The Reuters report was particularly one-sided as it presented only Wole Soyinka’s side of the story, without mentioning that the the Nigerian born author was a target of widespread criticism and ridicule in Africa over his threat to leave the United States if Donald Trump would win the U.S. presidential race. Many social media users in Africa mocked Soyinka over his statement and taunted him to carry out his threat to tear up his U.S. permanent resident green card. Serious commentators published op-eds criticizing Soyinka The criticism of his act has ben so intense among some Nigerians that Soyinka lashed back at his critics calling them, as reported, “slugs, barbarians and imbeciles,” Nigeria’s independent newspaper The Guardian reported. His reported response to critical comments such as the one calling on him “to stop disgracing himself” was “I don’t want people we fought for to have the freedom of expression to use it for stupid comments.” None of this controversy was reported by VOA News in English for VOA’s worldwide audience and for Americans who might see VOA news in English on the internet. It’s bad enough that U.S. taxpayer-funded VOA is misleading foreign audiences with incomplete and one-sided news reports whipping up the anti-Trump hysteria. VOA is also misleading Americans who pay for these reports.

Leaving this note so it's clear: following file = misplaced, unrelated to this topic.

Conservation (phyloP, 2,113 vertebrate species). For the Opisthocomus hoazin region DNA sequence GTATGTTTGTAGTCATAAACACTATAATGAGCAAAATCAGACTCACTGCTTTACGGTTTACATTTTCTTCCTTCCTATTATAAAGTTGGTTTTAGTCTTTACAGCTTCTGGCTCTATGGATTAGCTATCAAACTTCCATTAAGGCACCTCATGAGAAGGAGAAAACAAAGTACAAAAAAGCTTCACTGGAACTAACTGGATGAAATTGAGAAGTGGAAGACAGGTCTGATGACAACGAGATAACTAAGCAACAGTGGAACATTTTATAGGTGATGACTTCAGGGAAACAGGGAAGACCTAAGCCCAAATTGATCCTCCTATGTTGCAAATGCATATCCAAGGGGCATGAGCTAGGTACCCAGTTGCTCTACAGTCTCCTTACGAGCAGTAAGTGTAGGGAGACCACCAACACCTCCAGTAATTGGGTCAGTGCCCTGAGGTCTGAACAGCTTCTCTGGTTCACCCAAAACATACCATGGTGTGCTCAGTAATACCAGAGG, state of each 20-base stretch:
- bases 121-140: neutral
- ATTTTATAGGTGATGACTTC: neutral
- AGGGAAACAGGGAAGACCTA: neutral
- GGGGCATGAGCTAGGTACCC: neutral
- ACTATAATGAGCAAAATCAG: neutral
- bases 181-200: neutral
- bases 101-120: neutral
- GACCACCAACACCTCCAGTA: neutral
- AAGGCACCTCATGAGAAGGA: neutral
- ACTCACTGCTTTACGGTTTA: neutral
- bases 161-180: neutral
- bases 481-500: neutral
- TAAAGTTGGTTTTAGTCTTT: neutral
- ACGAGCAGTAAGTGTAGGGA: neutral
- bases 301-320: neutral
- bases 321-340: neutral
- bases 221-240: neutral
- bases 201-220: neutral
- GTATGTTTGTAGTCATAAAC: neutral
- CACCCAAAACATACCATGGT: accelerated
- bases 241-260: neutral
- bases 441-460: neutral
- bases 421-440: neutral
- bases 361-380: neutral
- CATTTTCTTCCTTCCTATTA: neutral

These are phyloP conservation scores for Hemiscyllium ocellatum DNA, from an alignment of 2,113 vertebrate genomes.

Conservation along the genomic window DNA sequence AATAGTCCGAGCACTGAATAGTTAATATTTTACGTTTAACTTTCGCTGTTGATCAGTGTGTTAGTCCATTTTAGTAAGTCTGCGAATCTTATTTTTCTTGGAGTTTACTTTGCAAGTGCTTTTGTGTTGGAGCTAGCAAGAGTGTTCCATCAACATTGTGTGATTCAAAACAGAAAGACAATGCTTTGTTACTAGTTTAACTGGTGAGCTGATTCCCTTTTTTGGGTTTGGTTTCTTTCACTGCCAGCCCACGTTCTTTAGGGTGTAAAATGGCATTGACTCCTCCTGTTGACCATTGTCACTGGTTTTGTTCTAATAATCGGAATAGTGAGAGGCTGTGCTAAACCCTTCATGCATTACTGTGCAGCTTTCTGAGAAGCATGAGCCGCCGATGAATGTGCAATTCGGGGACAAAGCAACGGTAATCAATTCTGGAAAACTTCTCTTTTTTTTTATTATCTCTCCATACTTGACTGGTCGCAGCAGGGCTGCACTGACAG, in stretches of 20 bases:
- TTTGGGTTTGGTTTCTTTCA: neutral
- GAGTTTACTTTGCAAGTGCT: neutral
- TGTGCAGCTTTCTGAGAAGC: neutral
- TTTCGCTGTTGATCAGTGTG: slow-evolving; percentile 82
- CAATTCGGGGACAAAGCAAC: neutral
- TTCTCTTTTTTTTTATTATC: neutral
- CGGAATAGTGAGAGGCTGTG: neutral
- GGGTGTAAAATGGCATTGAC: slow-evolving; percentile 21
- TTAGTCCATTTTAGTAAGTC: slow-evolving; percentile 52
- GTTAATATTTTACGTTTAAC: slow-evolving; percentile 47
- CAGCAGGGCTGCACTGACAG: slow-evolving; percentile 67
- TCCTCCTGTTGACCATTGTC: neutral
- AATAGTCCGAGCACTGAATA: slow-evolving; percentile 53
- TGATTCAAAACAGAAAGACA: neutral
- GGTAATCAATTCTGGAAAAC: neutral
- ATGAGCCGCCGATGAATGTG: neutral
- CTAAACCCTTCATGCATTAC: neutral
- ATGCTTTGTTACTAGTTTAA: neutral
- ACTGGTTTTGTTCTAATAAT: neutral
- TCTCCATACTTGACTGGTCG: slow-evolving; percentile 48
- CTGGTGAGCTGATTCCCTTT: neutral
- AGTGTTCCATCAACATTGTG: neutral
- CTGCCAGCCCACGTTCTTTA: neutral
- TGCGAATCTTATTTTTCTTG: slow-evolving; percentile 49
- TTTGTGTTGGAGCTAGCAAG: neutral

As if a one-sided Reuters report posted on the Voice of America website were not enough, VOA also had posted its own, equally one-sided and one-dimensional report on Wole Soyinka, “Nigerian Nobel Prize Winner Upholds Promise to Leave US After Trump’s Win” | VOA News. VOA’s own report also failed to mention any criticism in Nigeria of Wole Soyinka’s decision to tear up his U.S. residency card.
We are not saying that the Voice of America should cover up news for Donald Trump or for the United States, but there is no reason why VOA should cover up news for Wole Soyinka and other critics of Donald Trump and millions of Americans who had voted for him. There is no reason for VOA to contribute to anti-U.S. hysteria abroad with one-sided and incomplete news reports that are clearly biased.